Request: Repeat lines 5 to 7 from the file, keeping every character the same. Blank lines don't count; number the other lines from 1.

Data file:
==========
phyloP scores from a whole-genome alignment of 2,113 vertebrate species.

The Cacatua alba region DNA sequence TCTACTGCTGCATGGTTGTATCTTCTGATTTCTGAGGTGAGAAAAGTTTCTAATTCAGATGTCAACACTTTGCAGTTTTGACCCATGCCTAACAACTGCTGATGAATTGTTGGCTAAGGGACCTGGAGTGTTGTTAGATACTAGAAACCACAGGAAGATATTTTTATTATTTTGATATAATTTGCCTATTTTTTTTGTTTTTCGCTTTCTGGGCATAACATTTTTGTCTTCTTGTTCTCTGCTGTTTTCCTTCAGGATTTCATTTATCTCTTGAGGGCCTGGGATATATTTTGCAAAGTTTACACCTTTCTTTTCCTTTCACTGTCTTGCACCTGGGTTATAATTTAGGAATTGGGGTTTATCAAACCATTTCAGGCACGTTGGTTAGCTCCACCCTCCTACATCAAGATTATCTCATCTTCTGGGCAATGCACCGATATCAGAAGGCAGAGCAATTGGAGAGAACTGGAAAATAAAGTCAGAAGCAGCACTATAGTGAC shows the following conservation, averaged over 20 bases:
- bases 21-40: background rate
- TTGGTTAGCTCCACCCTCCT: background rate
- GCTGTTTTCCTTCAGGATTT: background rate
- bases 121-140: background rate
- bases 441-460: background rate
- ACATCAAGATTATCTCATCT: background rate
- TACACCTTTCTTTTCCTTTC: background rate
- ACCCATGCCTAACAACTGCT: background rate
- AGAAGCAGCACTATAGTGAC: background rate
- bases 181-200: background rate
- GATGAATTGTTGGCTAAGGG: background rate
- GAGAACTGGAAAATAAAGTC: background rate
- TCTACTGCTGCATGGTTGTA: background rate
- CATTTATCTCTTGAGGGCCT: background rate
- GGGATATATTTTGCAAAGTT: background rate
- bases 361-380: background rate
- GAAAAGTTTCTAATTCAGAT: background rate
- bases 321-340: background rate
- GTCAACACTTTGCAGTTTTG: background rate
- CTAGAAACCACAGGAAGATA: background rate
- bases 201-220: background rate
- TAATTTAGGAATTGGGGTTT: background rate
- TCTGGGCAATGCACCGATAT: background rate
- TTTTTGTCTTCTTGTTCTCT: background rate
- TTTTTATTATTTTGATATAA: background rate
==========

- GCTGTTTTCCTTCAGGATTT: background rate
- bases 121-140: background rate
- bases 441-460: background rate